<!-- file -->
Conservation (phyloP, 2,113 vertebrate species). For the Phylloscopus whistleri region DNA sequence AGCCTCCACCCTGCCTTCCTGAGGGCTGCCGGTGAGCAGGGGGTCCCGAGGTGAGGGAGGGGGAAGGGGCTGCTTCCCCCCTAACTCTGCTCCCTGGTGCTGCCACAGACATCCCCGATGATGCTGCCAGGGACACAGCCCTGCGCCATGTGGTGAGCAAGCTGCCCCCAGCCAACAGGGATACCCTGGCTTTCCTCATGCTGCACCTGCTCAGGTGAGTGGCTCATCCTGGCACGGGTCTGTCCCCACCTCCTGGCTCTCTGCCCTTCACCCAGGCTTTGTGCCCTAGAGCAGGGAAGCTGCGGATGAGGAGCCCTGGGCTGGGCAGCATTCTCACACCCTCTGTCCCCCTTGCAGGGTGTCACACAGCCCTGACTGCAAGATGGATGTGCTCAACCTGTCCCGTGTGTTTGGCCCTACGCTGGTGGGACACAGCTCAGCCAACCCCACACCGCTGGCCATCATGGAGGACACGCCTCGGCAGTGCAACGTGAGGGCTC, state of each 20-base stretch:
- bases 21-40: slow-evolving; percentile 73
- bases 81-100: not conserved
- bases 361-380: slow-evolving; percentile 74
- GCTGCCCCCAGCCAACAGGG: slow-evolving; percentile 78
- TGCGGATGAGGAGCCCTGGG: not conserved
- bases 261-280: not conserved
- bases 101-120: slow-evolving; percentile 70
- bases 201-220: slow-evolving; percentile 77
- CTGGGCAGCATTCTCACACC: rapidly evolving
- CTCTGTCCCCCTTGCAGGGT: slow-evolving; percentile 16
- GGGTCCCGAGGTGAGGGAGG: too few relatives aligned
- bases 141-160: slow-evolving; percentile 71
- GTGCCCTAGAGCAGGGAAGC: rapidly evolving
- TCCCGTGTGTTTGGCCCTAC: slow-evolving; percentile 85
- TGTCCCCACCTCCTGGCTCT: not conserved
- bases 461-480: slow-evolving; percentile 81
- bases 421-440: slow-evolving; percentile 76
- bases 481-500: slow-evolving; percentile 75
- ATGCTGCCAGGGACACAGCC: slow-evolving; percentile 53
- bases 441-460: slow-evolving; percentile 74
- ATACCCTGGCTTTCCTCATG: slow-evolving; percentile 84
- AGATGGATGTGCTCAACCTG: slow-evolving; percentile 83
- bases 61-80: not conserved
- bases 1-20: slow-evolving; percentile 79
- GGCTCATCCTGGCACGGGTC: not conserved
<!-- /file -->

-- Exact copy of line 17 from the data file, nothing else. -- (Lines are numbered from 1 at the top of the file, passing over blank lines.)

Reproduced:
- bases 461-480: slow-evolving; percentile 81